When Paleo Doesn’t Cut It: My $1500 Lab Test Results

TMI alert! This post is about my body and its functions, so if you’re not into that kind of thing, stop reading now. But since we all have bodily functions, and many of us are on the same diet, and many of us are still having symptoms and seeking answers, I thought I’d share my illuminating recent findings from the $1500 worth of testing I just had done with my naturopathic doctor.

Why I Did The Tests
In my last couple posts (here and here) about iodine, I told you all that I’ve been having some serious breast tenderness. That’s not the only reason I went to my naturopath; that was actually an afterthought. I went because I started having diarrhea in April of this year and it hasn’t totally stopped, even now.

I spent the summer in a cycle between diarrhea and fatigue for a week, then no diarrhea for a couple days, then back to the diarrhea. I thought I had giardia because my first trip to Rifle, CO, where I do my dishes in the river, was in April and it started shortly after that. There are definitely cows pooping in that river so you can bet there’s giardia in there, too. You may be wondering why it took me until August to go to my doctor about this. My mom asked me the same question. Well, I was busy with wedding stuff and climbing and I neglected myself. It happens.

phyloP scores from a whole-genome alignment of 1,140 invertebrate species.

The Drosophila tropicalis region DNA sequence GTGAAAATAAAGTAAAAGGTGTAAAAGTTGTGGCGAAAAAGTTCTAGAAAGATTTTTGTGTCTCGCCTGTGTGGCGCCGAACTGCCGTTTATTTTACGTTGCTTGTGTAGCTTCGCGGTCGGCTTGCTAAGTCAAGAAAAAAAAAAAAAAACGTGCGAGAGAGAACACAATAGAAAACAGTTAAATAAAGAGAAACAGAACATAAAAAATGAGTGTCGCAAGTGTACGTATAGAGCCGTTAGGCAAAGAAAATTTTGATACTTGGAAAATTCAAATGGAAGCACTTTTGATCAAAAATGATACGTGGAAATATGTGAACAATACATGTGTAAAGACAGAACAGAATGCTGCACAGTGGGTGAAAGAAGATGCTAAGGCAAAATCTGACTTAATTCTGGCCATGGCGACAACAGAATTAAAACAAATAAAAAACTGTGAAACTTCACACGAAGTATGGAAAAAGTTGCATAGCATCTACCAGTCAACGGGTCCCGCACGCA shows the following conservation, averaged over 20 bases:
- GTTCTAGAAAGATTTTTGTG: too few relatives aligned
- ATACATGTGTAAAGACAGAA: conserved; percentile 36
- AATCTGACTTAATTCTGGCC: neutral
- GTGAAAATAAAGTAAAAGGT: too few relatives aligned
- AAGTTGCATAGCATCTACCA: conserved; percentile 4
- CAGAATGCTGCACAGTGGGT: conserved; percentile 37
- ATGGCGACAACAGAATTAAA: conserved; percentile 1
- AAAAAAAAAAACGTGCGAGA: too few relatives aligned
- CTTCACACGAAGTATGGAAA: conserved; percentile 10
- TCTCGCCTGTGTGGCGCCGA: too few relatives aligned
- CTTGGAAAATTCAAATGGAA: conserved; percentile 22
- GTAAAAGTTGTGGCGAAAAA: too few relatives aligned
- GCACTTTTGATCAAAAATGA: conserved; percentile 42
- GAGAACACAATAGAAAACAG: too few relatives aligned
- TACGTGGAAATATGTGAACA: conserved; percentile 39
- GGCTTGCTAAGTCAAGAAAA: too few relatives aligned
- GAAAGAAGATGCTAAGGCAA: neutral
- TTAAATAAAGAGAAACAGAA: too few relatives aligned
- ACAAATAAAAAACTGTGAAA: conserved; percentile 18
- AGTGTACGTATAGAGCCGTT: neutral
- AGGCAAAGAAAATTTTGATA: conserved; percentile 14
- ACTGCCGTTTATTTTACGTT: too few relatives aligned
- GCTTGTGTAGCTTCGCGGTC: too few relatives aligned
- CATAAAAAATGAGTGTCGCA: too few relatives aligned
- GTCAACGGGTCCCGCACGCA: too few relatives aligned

I didn’t want to go to a normal Western doctor because I knew if they found a parasite in me they’d put me on some toxic pharmaceutical that would give me chalky poops for the next 3 years. I wanted a more… holistic approach than that. My naturopath wouldn’t work with me unless I did a large battery of tests, though. After a lot of contemplation, I decided I’d take the plunge and not only figure out why I had diarrhea, but also why I’ve had:

  • terribly painful and heavy periods my whole womanly life
  • occasional debilitating headaches
  • flashing lights in my eyes and two ocular migraines this year (I went mostly blind in my left eye for 6 weeks because of the flashing about 10 years ago)
  • morning fatigue that has led to some noticeable puffiness under my eyes lately
  • occasional acne outbreaks (that have gotten WAY better since going Paleo)
  • occasional eczema (also better now)
  • tendency toward depression
  • joint pain
  • my two week bouts with gigantic, sore boobs every month lately
  • and we’re planning on having a kid sometime in the next few years, so I wanted to make sure my hormones were lining up for that.

The Tests 
The tests he ran on me were the following:

LabCorp Tests (blood draw)

  • Usual blood markers – fasting glucose, white blood cells, iron, cholesterol, etc.
  • Female hormone panel
  • IBD panel that tested for Crohn’s, etc.
  • Mononucleosis
  • Immunoglobulins – to see if my immune system was over or underactive
  • Tests for auto-antibodies for lupus, rheumatoid, Hashimotos and some other autoimmune disorders